Florida after Ponce de León: New Findings to Challenge Old Frameworks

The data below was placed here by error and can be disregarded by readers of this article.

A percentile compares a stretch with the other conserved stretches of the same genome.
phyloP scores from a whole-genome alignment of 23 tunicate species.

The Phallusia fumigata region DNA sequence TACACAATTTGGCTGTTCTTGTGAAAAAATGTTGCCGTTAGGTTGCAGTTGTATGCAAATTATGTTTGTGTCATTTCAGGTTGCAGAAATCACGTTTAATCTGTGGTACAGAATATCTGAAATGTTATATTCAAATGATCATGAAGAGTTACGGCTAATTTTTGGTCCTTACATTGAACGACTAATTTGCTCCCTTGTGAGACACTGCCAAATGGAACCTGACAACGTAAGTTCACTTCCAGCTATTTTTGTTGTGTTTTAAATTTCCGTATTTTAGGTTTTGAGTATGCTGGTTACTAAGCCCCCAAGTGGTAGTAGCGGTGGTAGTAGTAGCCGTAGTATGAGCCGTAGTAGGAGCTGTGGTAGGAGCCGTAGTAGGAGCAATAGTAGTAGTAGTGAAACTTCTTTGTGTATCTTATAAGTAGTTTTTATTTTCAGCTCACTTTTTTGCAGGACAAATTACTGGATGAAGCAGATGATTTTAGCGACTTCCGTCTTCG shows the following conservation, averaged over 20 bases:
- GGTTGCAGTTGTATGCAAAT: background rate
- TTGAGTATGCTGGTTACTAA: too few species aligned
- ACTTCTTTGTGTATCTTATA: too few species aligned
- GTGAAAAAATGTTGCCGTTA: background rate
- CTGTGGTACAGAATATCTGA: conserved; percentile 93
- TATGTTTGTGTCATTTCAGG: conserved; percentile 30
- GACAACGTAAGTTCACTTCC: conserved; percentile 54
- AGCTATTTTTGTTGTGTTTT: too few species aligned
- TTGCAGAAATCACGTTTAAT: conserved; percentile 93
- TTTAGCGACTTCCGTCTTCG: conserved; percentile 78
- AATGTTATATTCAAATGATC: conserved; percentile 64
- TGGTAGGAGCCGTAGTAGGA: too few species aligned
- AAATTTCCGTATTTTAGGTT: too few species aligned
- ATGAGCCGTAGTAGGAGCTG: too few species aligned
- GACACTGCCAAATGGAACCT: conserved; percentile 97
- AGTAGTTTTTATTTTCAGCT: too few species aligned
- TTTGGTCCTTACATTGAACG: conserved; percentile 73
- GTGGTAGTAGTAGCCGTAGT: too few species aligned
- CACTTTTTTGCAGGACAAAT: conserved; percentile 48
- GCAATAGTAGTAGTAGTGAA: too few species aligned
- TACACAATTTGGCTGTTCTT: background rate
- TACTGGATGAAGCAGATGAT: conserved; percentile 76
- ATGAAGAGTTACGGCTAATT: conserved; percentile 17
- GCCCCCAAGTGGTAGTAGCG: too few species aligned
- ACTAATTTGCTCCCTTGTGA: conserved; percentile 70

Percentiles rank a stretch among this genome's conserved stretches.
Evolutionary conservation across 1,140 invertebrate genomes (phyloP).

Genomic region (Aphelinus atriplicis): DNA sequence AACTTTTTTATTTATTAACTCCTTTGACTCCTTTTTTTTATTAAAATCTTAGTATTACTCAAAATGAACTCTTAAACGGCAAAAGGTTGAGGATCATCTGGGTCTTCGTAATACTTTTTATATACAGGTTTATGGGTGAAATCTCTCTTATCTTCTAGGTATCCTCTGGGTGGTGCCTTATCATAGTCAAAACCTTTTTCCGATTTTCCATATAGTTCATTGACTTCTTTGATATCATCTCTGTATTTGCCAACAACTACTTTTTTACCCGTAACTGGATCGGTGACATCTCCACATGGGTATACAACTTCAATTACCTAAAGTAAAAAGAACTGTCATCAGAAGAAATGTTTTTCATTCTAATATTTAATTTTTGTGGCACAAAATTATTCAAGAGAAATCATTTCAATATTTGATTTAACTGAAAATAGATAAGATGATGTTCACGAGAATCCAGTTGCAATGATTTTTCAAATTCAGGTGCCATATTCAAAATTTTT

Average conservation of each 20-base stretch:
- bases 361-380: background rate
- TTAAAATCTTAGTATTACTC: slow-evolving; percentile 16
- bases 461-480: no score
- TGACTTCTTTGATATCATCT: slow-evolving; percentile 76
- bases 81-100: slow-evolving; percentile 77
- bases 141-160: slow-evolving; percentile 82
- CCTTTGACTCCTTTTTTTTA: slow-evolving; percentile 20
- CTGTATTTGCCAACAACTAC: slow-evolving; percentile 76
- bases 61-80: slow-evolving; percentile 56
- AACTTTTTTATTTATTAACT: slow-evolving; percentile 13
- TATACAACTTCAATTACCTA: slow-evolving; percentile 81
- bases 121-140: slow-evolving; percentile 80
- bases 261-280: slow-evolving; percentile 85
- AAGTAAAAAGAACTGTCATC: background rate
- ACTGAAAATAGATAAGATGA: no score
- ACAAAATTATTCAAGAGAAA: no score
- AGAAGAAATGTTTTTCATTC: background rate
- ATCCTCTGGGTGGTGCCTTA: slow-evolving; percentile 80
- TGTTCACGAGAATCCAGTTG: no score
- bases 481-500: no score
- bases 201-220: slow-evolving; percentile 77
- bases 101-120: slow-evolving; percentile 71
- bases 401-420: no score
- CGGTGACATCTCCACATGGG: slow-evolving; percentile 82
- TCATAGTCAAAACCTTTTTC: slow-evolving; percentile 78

Historians and anthropologists who study the many frontiers that came and went in Florida, between its discovery by Juan Ponce de León in 1513 and the maroon wars that opened it to American settlers three centuries later, often ask themselves and each other why the many larger fields into which their research fits--regional frameworks like the Caribbean, colonial Latin America, colonial British America, and the North American continent, and thematic frameworks like the Backcountry, the Borderlands, the Atlantic World, and mission studies--have been so slow to address and incorporate their findings, which have the potential to reshape good-sized portions of the colonial, early national, and Native American narrative. In this panel, making a case for a neglected region and an overlooked literature, three scholars present findings drawn from their on-going research. Each paper challenges some aspect of the received wisdom about early Florida, a veritable palimpsest of sequent occupations since its colonization in 1565. Together, the three make a powerful case that it is long past time for the caretakers of the established interpretive frameworks to sweep out their corners and throw open their casements to some bracing Florida air.